My Kansas writer for November, 2001, is Steven Hind,
whose book of poetry, In a Place With No Map: New and Selected Poems,
was co-published in 1997 by The Woodley Press
and  the Washburn University Center for Kansas Studies.
 

Cover of That Trick of Silence____Picture of Steven Hind____Cover of In a Place With No Map
Photo by Emily Hind

This commentary on Steven Hind's work was written by a friend and colleague at Hutchinson Community College, William Sheldon, who is also a member of the Board of the Woodley Press, and soon to have his own book of poetry published.

        Steven Hind was born in 1943, and raised on a farm near Madison, Kansas.  He received a B.A. and M.S.E. in English from Emporia State University and an M.A. in English from the University of Kansas.  He lives and writes in Hutchinson, Kansas, where he has taught for 31 years at Hutchinson Community College.  His three books of poetry--Familiar Ground, That Trick of Silence, and In a Place With No Map: New and Selected Poems--focus on the Flint Hills region of his home state.  Ian Frazier, author of Great Plains, writes that Hind's poetry includes "some of the best descriptions of the plains I've ever read."
        Hindís third book--In a Place With No Map--is a refinement of his vision of the Kansas grasslands laid out in his first two collections, and a number of the poems have wound their way through all three.  There is a Whitmanesque quality to this sort of revision.  However, where Whitman is expansive, Hindís process seems one of ruthless paring, producing a book shorter than its predecessors.  We can sense in this Hindís taking seriously the notion of ďselected poems,Ē narrowing the work to a point where one listening closely begins to ďhear the grass / speaking through the thorny windĒ as Hind writes in ďAt Home in a Word.Ē  Hindís poems speak of the wind, the grass, and the peoples of this place--past and present, human and otherwise.  And if we pay attention, they teach us to listen, perhaps to hear those voices on our own.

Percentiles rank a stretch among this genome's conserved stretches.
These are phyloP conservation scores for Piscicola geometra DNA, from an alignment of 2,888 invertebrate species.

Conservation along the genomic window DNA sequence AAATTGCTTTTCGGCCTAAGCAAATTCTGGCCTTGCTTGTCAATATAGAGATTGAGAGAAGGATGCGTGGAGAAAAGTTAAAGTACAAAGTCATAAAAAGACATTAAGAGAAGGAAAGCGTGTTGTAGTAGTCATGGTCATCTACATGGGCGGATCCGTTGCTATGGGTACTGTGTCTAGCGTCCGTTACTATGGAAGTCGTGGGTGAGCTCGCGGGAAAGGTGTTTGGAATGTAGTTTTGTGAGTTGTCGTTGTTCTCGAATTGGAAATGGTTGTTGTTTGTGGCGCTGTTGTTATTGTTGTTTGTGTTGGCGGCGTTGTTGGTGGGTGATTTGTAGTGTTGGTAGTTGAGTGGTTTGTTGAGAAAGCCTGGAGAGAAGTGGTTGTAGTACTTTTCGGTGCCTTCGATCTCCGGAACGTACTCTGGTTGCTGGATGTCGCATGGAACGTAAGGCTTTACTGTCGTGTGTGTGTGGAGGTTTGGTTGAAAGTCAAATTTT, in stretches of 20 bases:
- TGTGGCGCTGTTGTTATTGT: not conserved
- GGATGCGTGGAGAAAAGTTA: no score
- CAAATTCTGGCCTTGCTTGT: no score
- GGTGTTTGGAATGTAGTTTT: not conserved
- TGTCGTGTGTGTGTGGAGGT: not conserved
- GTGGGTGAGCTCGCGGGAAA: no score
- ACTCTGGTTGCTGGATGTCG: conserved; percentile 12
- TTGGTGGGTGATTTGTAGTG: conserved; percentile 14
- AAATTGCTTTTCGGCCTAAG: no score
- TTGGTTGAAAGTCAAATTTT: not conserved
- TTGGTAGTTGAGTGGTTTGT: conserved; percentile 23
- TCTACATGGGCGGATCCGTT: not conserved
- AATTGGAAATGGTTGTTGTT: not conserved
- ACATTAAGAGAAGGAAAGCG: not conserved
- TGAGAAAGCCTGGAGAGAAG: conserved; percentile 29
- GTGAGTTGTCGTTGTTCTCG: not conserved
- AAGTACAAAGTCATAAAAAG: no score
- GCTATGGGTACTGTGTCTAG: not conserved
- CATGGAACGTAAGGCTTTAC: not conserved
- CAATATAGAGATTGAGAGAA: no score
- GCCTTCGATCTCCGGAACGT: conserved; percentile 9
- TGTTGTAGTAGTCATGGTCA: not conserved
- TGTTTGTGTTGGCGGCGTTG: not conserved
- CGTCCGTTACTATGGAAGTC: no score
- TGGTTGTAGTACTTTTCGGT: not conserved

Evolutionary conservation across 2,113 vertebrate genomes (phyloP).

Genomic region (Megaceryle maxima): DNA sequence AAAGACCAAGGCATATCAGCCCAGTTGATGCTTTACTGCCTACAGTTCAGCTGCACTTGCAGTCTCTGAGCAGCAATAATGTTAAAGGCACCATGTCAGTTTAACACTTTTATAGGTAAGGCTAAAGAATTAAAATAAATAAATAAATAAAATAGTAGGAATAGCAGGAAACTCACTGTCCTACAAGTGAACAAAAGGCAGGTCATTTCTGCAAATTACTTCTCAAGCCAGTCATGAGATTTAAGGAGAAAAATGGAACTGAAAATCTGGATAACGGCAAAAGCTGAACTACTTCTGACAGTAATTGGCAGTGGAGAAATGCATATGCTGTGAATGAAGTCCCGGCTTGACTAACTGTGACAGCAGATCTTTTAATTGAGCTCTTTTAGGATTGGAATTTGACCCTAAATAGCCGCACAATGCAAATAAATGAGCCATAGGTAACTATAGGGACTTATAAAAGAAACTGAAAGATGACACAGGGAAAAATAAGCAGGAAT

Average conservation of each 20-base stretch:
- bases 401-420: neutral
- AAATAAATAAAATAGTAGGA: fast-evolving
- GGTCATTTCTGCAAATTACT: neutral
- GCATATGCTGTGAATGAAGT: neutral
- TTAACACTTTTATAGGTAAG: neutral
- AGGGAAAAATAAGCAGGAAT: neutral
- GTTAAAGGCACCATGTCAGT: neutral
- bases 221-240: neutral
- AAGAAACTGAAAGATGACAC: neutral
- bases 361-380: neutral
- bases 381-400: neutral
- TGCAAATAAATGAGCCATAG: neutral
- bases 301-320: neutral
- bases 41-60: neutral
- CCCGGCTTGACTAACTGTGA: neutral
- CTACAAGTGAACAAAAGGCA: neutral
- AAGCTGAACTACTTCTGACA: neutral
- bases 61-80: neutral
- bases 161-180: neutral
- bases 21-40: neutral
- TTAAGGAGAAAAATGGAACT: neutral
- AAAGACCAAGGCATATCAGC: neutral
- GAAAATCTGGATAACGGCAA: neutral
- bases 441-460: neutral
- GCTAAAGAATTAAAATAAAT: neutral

A deceptive benefit of Hindís work is its initial accessibility.  Like the grasslands he writes about, much of the life in Hindís poetry occurs beneath the surface recognition of the familiar.  Still, it is the recognizable which first draws the reader in, encountering abandoned houses, oil pumps, our particular people and wildlife, and of course the grass.  For readers familiar with these things only as part of a long drive-by from Kansas City to Denver, the second look Hind provides can lead to discovery.  For those more familiar with Hindís world and work, there is often the deeper recognition of someone saying for them that which they wanted, but were unable, to say.
        Perhaps Hindís greatest gift--to us--is his re-seeing of our state.  A native of ďThe Great American Desert,Ē he has long been aware of the common perception of this place, described in the title poem of That Trick of Silence as:

    This slab of land, never
    So much anything in the public
    Mind as a place to get behind you.
        Hindís poetry undercuts such easy perceptions of geography and occasionally provides almost Emersonian direction for re-seeing our place.  In Hindís mapping of his place, there are moments where, once we divorce ourselves from tired preconception, the place blossoms, real, genuine for us.  It is a sensibility seen in the title of his most recent collection.
        And what are we to make of that title, In a Place With No Map?  Is there no map of this place?  Or, is the poet in this place, no map in hand?  Is that good or bad?  Quickly, we see a third possibility, a speaker at home without a map.  For only by divesting ourselves of such preconceptions can we truly begin to see our place.
        However, Hind has a hard-eyed assessment of where we fit into this place, and we need only look at the poems to realize an element of the bittersweet often accompanies the momentís transcendence.  There is a dynamic present in many of Hindís poems where behind the rewards of the momentís connection-of being ďat one with the land,Ē as the speaker in ďHer Coyote DreamĒ describes it--there is also knowledge of our current separation from it.
        Regardless, Hindís third mapping of this place effectively shows us our state from the eyes of one who has looked beyond our myths of geography, of one who has looked long at this place and decided, if I can borrow from his poem, ďLast Night Before Cold Weather,Ē
                             . . . if there
    is a life after this one, I will
    come back here to stay
    as long as the grass stays.
That seems to me a good ending.

William Sheldon
October 23, 2001

For more information on In a Place With No Map (as well as ordering information) see The Woodley Press web site.


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